THE WORST IS YET TO COME
By Paul Proctor
March 26, 2008
In a recent report, the Associated Press asked the disturbing question: How Deep Is The Economic Abyss? Although few are prepared to answer that due to the ambiguity, complexity and impropriety at work, I find it strangely amusing that the mainstream media is finally admitting publicly that such an abyss exists and indeed poses a threat, now that we're hanging off the proverbial edge.
Until recently, such discussions have been considered doom and gloom rhetoric by the celebrated experts of our time rendering writers like yours truly not ready for prime time in much the same way the compromised church leaders of our day dismiss their dissenters as fundamentalist crackpots for insisting on the mention of Hell in our evangelical discourse.
But you can only hide the obvious for so long. It becomes increasingly difficult to persuade panicking passengers aboard your foundering vessel that everything is OK when you're thrashing about in seawater sporting a life preserver.
Since the turn of the century, I have dedicated almost one article a year to addressing the declining economy in one way or another for the sole purpose of warning my readers about those things the evening news anchors (pardon the pun) wouldn't. In 2000, it was an article titled The Age Of Illusion In 2002 it was, Enron: The Inverted World of Sin and Debt. In 2003, I wrote about A Fusion of Delusion. In 2004, I questioned the patriotic clich�, In God We Trust. In 2006, I reported that Gasoline Is Not Going Up. And in 2007, I pondered our country's future with a little piece titled, When America is Gone followed by a 2008 assessment of how our priorities will drastically change When The Stock Market Crashes.
Frankly, I can't answer the question the AP posed either; but I've been keenly aware of the approaching abyss for at least ten years and have been preparing for it since that time. Though the economic pain is starting to spread far and wide, I believe we have a long way to go before finding bottom.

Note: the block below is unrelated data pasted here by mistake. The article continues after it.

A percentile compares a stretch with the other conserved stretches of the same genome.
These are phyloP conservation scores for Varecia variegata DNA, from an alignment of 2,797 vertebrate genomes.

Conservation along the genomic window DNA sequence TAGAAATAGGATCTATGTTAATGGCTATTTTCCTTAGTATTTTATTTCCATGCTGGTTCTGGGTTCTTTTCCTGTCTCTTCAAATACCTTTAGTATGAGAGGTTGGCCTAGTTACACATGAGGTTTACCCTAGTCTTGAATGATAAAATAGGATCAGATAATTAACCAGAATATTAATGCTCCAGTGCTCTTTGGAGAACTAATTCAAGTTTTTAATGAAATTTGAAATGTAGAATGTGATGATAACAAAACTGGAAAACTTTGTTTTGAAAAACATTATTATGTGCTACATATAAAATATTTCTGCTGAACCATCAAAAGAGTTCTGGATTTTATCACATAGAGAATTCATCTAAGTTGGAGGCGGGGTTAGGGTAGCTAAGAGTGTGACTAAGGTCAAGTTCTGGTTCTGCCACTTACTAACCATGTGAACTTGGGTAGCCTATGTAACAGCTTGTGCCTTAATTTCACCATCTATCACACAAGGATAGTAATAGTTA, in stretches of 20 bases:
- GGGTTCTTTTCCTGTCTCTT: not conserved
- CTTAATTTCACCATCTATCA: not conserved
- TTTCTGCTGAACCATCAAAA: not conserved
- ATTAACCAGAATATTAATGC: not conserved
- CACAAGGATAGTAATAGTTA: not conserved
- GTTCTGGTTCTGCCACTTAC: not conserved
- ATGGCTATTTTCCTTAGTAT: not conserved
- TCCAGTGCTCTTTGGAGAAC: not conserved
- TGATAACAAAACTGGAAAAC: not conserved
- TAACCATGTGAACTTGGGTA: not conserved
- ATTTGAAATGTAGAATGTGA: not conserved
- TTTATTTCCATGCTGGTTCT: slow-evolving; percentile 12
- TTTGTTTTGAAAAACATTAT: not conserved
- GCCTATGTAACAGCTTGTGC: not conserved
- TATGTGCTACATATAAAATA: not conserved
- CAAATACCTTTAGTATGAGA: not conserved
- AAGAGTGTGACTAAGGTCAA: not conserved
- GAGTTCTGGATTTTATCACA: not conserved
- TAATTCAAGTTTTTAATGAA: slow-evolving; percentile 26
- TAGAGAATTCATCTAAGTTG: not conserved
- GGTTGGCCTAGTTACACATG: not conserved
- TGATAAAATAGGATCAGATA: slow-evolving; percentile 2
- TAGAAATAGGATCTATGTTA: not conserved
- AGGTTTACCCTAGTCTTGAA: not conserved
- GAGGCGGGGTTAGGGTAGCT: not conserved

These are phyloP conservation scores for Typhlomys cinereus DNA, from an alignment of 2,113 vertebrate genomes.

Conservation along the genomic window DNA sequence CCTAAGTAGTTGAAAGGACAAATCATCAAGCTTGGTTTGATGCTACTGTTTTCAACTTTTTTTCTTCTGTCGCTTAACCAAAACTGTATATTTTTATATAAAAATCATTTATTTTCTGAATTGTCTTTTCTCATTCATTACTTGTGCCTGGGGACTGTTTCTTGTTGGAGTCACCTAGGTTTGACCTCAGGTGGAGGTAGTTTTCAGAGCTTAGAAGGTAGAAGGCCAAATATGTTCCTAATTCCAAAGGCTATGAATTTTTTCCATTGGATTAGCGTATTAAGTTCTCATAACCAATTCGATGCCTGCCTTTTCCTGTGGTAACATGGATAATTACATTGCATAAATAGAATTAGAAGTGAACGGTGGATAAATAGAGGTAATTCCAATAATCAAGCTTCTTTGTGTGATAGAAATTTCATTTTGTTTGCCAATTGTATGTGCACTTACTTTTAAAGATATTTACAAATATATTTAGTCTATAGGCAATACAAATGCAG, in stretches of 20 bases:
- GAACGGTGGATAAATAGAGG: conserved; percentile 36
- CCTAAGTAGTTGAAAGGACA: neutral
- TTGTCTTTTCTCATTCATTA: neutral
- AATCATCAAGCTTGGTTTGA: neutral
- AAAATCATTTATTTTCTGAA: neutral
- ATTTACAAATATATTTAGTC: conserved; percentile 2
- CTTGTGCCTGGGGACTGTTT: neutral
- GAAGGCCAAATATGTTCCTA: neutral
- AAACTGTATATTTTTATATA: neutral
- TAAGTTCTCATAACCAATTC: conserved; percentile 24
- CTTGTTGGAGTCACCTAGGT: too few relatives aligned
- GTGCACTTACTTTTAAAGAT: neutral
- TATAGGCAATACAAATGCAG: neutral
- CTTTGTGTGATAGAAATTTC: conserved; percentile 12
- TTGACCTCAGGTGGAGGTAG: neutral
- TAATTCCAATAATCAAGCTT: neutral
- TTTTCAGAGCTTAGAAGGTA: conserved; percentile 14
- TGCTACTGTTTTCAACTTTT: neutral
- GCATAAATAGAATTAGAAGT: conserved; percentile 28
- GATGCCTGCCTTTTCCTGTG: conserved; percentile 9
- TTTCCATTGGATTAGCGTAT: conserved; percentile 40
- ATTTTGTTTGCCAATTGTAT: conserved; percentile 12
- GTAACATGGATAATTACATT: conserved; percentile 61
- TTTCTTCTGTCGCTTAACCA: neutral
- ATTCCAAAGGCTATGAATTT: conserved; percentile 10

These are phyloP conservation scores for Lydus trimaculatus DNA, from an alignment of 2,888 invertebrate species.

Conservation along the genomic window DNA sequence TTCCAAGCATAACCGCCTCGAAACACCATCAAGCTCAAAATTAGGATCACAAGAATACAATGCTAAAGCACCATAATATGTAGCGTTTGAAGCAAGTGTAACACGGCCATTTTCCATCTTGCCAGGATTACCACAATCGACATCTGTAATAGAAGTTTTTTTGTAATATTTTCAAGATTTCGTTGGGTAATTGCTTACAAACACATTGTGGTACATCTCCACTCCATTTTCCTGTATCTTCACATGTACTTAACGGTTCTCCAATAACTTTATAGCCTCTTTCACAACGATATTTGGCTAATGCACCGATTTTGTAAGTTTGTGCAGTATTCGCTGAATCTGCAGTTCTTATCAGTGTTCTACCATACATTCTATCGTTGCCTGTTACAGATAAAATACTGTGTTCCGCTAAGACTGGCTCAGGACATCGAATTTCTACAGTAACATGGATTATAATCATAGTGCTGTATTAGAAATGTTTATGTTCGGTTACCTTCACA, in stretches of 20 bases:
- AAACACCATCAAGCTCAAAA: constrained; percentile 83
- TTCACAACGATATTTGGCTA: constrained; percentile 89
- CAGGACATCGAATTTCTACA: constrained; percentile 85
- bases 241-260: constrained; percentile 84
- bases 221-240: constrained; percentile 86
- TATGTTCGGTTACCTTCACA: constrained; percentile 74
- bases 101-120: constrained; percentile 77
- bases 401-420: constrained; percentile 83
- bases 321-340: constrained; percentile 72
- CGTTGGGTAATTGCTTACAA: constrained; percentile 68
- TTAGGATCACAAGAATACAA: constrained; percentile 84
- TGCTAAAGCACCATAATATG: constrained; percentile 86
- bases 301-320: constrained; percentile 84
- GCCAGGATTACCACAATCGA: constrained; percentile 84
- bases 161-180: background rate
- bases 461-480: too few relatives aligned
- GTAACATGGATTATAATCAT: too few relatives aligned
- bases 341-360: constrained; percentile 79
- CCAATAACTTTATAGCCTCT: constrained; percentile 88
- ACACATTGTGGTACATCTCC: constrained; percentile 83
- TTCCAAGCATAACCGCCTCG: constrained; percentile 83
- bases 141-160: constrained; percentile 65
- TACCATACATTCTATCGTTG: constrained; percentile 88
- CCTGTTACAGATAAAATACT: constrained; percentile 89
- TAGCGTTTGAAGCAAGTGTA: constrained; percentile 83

In the near term, I suspect there will be a lot of talk that the worst is all behind us and that things are starting to look better in certain segments of the economy. This kind of propaganda is likely to be repeated over and over again on the evening news to try and prop up consumer confidence in the face of rising prices, declining demand and plummeting profits.
As I see it, the greatest challenge facing the Fed right now is keeping it all afloat through the election. And whoever is voted in as president in November will in no way be remembered by history as a winner because they will be the designated scapegoat when it all comes crashing down on their watch - the public not realizing that the stage for this coming disaster was set many presidents ago with a fiat currency and a global agenda.
You see, it's all just borrowed money - created out of nothing - backed by nothing and good for nothing apart from the blind confidence of those who hold it. When that confidence eventually wanes, as it is already beginning to overseas, so too will the illusion of prosperity and freedom we thought was ours.
"The rich ruleth over the poor, and the borrower is servant to the lender." - Proverbs 22:7
� 2008 Paul Proctor - All